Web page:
The revised Range Rover Evoque SD4
A much-awaited new gearbox and minor tweaks make a world of difference
In the course of 2014, Range Rover revised their fashionable 4×4. At first glance, you don’t really see the changes to the vehicle, as most of the changes are below the skin.
The range still offers Prestige and Dynamic, with the main difference being the body kit. The Prestige model being better for off-road thanks to the higher ground clearance, although many buyers opt for the Dynamic version because it looks a lot sportier. In the new line-up Range Rover has realised that many of the owners of these vehicles don’t use the off-road capability, so they have now launched a Pure version. The big difference from the outside is the size and type of mag wheels, with the Pure wearing 18 inch, Prestige 19 inch and Dynamic 20 inch rims. Needless to say, the Dynamic still looks the best.
The powertrains available have remained unchanged with the option of 2,0 litre petrol or 2,2 litre diesel. The one big criticism of the original Evoque was the gearbox, which was lazy at best. This thankfully has been changed, as Range Rover now has a nine-speed gearbox. This gearbox has changed the entire drive of the vehicle from being a lazy and lethargic vehicle to a sporty, responsive, almost athletic vehicle. This makes the car more fun to drive and reduces the fuel consumption as you no longer add additional pressure to the accelerator pedal hoping for faster reactions.
The interior of the vehicle has remained mainly unchanged, except that the flamboyant interior has been toned down on the Pure and Prestige ranges. The steering wheel and dashboard have all remained unchanged. The touch screen display that controls the entertainment and navigation works well.
On the road, the raised ride height improves visibility and gives you a sense of comfort or superiority, depending on your point of view. The driving position is easily perfected for almost any driver, thanks to the electronically adjustable seats and a steering wheel that can be adjusted for height and fore and aft. The ride is comfy yet firm and with the new gearbox the vehicle feels more like a sports vehicle than an off-road vehicle. Once the road ends, all that is required is to select the terrain that you want to tackle, which is done at the touch of a button. Then you leave it up to the vehicle and with its renowned four-wheeled system, any terrain is just a synch. If you do have the Dynamic version like the one I tested, keep in mind that the bumper height is lower than you would like. I have seen a few Evoques with the rear bumper ripped off, as many a driver does not realise that the departure and approach angle of the vehicle is less.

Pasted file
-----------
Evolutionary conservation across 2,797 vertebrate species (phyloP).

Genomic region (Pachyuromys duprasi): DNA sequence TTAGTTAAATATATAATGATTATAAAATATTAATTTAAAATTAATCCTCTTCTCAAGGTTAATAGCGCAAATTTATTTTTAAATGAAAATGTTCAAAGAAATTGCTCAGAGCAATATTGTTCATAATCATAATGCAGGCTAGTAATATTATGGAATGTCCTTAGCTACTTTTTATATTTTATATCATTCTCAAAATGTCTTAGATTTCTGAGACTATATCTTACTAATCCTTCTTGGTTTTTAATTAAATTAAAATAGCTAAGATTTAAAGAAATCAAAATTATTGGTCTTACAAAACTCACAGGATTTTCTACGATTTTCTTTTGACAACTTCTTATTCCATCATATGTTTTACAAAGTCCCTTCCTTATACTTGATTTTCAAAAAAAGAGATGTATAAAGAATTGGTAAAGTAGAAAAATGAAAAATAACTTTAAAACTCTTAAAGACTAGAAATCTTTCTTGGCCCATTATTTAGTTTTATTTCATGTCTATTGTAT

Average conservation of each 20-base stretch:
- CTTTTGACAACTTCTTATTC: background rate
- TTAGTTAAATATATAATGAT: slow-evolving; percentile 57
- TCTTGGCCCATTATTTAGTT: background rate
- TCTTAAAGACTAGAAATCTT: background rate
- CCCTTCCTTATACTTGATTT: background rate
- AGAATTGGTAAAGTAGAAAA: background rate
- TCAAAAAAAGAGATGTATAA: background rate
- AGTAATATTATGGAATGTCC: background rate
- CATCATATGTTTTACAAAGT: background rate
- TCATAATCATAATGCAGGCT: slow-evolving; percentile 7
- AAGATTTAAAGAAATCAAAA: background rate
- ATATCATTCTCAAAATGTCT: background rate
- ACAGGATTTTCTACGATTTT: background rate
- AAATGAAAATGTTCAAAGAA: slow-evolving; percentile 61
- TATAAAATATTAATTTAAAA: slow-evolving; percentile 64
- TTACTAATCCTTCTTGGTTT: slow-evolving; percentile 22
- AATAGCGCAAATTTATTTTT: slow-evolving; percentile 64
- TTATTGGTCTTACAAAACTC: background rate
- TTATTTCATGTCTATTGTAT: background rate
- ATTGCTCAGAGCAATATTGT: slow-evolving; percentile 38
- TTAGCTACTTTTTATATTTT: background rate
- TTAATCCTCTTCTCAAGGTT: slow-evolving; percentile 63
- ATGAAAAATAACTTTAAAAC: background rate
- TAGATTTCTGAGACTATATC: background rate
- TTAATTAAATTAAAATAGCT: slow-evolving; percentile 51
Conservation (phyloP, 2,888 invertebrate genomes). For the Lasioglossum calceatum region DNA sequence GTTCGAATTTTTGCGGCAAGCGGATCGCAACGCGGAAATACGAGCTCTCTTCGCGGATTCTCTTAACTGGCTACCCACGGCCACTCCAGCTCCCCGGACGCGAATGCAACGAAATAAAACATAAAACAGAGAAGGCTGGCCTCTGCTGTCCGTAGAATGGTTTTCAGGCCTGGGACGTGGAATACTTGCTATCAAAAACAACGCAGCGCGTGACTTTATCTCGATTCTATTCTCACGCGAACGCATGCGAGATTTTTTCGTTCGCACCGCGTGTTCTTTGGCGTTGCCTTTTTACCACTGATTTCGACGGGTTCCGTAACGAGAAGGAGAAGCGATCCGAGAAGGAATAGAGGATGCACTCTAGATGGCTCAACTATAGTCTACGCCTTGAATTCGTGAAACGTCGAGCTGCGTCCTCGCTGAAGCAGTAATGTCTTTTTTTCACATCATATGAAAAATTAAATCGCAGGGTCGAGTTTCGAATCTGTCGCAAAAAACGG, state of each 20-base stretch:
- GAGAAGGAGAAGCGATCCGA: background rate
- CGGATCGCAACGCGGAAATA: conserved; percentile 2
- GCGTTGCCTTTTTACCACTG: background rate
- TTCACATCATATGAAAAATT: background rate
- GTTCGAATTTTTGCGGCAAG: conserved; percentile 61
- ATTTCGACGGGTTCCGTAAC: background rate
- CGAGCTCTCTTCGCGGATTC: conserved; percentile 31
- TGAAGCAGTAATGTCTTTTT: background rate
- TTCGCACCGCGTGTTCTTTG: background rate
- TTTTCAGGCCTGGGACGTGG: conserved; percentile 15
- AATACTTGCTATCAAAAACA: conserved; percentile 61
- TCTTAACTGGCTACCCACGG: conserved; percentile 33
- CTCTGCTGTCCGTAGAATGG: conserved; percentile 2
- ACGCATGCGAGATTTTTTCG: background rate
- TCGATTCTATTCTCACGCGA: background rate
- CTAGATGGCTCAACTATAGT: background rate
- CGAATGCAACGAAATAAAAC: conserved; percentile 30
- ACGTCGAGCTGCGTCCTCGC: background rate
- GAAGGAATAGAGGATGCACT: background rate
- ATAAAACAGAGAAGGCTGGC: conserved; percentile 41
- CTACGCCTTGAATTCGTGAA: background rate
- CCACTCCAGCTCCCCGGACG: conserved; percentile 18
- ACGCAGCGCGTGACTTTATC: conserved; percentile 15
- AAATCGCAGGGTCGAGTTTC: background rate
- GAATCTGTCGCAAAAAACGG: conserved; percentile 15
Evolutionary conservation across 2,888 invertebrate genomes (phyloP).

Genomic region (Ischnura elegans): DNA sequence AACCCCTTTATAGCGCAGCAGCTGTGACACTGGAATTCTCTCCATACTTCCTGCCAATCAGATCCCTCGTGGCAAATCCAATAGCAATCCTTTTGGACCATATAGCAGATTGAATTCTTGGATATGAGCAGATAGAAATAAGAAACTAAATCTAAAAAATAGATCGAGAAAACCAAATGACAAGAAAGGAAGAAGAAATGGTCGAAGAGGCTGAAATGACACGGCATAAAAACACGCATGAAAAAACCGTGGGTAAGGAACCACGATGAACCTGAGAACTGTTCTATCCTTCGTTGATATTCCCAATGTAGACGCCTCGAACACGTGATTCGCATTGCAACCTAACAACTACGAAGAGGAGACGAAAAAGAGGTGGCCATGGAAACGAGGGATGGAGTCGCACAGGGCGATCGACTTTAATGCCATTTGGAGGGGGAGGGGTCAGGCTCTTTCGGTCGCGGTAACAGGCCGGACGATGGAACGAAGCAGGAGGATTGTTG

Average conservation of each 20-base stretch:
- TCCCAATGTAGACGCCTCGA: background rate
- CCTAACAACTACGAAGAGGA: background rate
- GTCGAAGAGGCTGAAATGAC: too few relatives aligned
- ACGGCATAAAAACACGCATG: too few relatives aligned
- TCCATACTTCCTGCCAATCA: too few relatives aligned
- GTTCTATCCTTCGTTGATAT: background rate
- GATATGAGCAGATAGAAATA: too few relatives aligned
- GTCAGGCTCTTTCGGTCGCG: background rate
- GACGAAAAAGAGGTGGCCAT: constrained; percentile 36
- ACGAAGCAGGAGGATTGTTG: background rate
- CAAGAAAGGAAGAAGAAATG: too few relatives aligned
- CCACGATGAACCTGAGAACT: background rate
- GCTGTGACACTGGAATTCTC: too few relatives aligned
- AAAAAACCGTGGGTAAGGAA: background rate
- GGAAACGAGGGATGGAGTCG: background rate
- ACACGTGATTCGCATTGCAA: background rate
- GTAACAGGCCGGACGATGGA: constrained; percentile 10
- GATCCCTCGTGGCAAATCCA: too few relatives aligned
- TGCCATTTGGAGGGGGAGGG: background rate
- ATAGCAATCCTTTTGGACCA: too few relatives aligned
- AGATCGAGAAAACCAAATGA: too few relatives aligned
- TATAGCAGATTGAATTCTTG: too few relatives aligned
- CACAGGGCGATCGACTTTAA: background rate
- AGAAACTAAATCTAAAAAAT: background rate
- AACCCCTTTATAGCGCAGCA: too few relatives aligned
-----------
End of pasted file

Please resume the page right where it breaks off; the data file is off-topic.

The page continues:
That being said, the revised Evoque is a big improvement on the older vehicle. The 2,2 litre diesel motor on test was powerful and frugal at the same time, making this a perfectly balanced vehicle. The full-time four-wheel drive system assists with the overall grip and gives you a sense of control, especially in wet weather. This runway model still has the looks, but now has the gearbox to match.
Chevrolet Trailblazer 2.8 LTZ
The refreshed trailblazer has been given some nips and tucks that add sophistication to the all-round vehicle
In the crazy world we live in, one specific type of car just won’t do. We need a 4×4 with low range to take on the great outdoors. Then we need a family vehicle that can carry the kids with their extramural activity equipment from cricket and hockey to cycling, and then we need something with decent fuel economy to take us to work. All this and we still want a vehicle that has reasonable power and a high ride height that gives us a sense of safety on the road.